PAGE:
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How to Save on Prescription Medications

Reading time: 3 minutes

Approximately 45 percent of Americans take prescription medications, according to data from the CDC. However, the cost of these drugs can be staggering, especially for individuals who need more than one prescription to stay healthy. As prescription drug prices rise, there are a few ways you may be able to lower your prescription costs:

  1. Check your formulary. A formulary is a list of medications covered by your health insurance plan. The copayments for similar drugs produced by different companies can vary widely depending on your particular formulary. Instead of accepting the first name-brand drug your doctor suggests, ask for a few options and find out what your copayments would be on each.
  2. Appeal for coverage from your insurer. If a medication isn’t on your plan’s formulary, you may be able to work with your doctor to file an appeal. Your insurer is required, in some cases, to cover the cost of a drug that is considered medically necessary to keep you well, even if it isn’t on your formulary. If an appeal is rejected, contact your state health insurance regulator to request a free, independent medical review to see if you can get the drug covered that way.
  3. Ask whether generic drugs will work for you. In general, generic drugs are cheaper than their name-brand counterparts, yet they use the same formula and will work the same. Although doctors may automatically prescribe a drug by brand, ask whether a less expensive generic option is available.
  4. Shop around. The cost of prescription drugs can vary wildly from one pharmacy to the next. Instead of choosing chain drugstores, consider local mom-and-pop pharmacies or other smaller retailers, which may offer better deals on prescriptions than the chains.
  5. Consider paying out of pocket. For some prescriptions, co-payments are actually higher than out-of-pocket costs. If you have insurance, be sure to ask the pharmacist if it would be cheaper to skip the copay and pay directly instead.
  6. Consider getting a 90-day prescription. If you need your drug for the long term, a 90-day prescription not only cuts down on trips to the pharmacy but also could save you money. If using insurance, you’ll only pay one co-payment for a 90-day supply, rather than a total of three co-pays for the 30-day refills you’d get during the same time period. This is particularly useful when buying drugs online because you also save on shipping costs.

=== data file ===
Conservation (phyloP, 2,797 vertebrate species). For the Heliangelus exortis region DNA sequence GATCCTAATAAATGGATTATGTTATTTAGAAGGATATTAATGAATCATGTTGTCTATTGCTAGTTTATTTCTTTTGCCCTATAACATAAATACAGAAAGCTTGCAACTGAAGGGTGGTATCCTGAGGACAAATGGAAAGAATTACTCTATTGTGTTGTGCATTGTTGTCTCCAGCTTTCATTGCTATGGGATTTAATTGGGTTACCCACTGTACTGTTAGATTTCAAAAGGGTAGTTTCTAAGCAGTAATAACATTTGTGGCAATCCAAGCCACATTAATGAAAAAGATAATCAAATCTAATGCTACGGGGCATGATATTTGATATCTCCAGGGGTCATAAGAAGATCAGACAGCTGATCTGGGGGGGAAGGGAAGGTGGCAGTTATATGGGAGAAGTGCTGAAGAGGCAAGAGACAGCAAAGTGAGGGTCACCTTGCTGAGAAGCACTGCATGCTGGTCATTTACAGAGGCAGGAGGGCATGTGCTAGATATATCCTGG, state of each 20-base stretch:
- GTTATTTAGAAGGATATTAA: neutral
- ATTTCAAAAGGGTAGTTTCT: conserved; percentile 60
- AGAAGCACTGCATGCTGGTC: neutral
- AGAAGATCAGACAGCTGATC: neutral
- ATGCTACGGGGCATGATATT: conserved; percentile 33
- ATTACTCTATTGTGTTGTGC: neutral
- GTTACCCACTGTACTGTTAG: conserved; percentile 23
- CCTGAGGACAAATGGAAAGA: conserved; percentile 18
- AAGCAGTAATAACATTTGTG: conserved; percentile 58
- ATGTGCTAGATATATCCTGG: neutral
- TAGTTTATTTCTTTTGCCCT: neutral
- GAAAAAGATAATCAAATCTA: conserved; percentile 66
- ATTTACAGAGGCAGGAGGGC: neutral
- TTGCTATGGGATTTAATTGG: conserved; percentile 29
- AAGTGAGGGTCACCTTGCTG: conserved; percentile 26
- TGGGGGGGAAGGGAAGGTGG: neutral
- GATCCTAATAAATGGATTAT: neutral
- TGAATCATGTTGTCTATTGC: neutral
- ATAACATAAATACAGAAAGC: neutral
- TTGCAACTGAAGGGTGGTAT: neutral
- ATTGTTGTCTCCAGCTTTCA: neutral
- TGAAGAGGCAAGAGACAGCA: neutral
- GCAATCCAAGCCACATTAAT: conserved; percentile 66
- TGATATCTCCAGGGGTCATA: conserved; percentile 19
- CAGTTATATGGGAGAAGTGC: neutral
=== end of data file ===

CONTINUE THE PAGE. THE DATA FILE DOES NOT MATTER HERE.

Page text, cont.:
There are additional options for those 65 or older and eligible for Medicare Part D prescription drug coverage:

  1. Review your Medicare Part D plan annually. Before signing for the same prescription drug coverage you had last year, review your Part D plan during Medicare’s open enrollment in the fall. Compare the cost of the drugs you use in each available plan, rather than just looking at premiums and deductibles, especially if you require a lot of medications or anticipate needing several in the coming year.
  2. Look for pharmaceutical assistance programs. Some pharmaceutical companies offer financial help to people enrolled in Medicare Part D plans. In other cases, states will help pay for some of your drug costs. Visit www.medicare.gov to find out if your state has an assistance program for pharmaceuticals.
  3. Check to see if you qualify for extra help from the federal government. A federal program for seniors, called Extra Help, offers assistance with costs associated with Medicare drug plans, including monthly premiums, annual deductibles and prescription co-payments. To see if you qualify, visit www.ssa.gov/medicare/prescriptionhelp
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